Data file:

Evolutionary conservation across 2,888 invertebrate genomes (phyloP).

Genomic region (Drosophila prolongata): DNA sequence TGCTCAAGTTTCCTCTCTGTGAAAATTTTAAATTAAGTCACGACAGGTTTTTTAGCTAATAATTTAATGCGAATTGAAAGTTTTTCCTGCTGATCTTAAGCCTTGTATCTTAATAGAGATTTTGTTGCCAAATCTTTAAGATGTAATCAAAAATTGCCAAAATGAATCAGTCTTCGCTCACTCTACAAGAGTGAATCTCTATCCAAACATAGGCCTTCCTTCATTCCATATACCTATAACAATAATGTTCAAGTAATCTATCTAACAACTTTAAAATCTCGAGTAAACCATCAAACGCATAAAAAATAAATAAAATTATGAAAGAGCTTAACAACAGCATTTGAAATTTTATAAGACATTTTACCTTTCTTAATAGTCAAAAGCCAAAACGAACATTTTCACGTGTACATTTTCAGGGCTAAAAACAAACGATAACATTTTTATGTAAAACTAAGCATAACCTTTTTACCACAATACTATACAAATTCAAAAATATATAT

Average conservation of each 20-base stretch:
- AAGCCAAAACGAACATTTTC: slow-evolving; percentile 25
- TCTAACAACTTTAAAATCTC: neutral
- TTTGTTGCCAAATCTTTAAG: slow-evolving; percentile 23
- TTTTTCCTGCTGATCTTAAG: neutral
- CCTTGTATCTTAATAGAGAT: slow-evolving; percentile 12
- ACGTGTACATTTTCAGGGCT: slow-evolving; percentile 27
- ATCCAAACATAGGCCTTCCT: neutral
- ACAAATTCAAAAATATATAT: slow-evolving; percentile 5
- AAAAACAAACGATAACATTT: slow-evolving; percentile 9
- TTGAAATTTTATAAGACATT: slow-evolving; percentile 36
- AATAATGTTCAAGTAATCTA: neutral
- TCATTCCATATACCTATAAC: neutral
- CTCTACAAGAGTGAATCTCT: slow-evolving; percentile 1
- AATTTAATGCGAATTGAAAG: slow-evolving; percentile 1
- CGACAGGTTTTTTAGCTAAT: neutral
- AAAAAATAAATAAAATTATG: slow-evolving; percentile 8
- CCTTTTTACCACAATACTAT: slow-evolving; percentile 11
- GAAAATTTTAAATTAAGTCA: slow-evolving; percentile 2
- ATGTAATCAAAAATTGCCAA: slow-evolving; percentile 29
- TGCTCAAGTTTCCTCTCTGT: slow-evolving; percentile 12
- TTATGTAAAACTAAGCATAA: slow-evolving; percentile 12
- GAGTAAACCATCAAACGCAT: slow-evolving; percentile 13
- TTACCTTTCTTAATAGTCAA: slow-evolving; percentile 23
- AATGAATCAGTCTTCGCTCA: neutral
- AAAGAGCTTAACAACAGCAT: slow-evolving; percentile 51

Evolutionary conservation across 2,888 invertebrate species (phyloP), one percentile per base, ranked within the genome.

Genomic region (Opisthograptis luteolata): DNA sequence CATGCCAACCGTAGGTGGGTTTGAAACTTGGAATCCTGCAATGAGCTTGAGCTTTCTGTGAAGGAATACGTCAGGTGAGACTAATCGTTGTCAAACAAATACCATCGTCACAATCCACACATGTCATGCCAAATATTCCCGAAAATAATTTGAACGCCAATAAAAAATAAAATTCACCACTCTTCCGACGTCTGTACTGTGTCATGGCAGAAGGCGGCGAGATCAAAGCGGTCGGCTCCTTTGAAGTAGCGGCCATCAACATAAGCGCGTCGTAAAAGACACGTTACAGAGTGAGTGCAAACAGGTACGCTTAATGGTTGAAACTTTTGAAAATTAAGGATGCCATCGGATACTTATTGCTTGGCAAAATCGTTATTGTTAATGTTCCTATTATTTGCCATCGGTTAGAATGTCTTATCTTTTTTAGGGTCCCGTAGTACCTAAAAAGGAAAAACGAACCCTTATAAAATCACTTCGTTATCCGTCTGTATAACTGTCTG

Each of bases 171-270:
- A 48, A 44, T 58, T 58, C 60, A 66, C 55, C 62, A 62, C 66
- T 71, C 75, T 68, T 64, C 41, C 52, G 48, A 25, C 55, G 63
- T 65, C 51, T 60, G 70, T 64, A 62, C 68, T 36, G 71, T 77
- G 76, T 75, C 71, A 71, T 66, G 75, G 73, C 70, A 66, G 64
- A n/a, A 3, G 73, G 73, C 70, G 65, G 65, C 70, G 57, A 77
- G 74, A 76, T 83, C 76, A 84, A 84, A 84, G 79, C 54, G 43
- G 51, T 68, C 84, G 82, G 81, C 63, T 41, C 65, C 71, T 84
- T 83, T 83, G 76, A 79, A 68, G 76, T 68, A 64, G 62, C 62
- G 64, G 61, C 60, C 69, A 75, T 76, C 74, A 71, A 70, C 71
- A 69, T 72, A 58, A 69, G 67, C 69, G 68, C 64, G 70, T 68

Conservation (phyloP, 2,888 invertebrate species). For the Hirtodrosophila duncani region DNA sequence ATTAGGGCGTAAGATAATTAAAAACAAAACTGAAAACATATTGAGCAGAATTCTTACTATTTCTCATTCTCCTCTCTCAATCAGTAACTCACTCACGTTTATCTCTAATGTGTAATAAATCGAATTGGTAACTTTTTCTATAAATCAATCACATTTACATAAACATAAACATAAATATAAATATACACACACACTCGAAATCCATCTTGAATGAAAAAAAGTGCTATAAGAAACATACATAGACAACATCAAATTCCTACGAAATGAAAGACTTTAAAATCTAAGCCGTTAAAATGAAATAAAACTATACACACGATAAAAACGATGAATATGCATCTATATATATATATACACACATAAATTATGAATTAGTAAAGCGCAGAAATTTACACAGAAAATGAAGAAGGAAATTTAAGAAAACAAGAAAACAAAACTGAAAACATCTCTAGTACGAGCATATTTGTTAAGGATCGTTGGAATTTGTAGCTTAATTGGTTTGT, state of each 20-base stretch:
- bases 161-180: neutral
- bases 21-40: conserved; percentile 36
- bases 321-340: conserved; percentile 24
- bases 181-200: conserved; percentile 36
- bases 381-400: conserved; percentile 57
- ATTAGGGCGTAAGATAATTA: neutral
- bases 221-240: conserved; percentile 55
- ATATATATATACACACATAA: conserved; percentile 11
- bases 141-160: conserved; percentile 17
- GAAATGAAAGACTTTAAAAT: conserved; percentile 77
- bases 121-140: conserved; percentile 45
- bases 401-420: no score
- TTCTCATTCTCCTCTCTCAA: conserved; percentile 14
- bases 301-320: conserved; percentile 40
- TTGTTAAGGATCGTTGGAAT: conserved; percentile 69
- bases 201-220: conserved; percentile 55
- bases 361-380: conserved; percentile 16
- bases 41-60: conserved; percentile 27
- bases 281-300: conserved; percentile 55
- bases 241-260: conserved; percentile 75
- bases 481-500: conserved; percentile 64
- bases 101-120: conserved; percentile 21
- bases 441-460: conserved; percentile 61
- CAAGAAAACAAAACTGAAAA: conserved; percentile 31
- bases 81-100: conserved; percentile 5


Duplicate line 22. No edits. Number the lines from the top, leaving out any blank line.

- ATGTAATCAAAAATTGCCAA: slow-evolving; percentile 29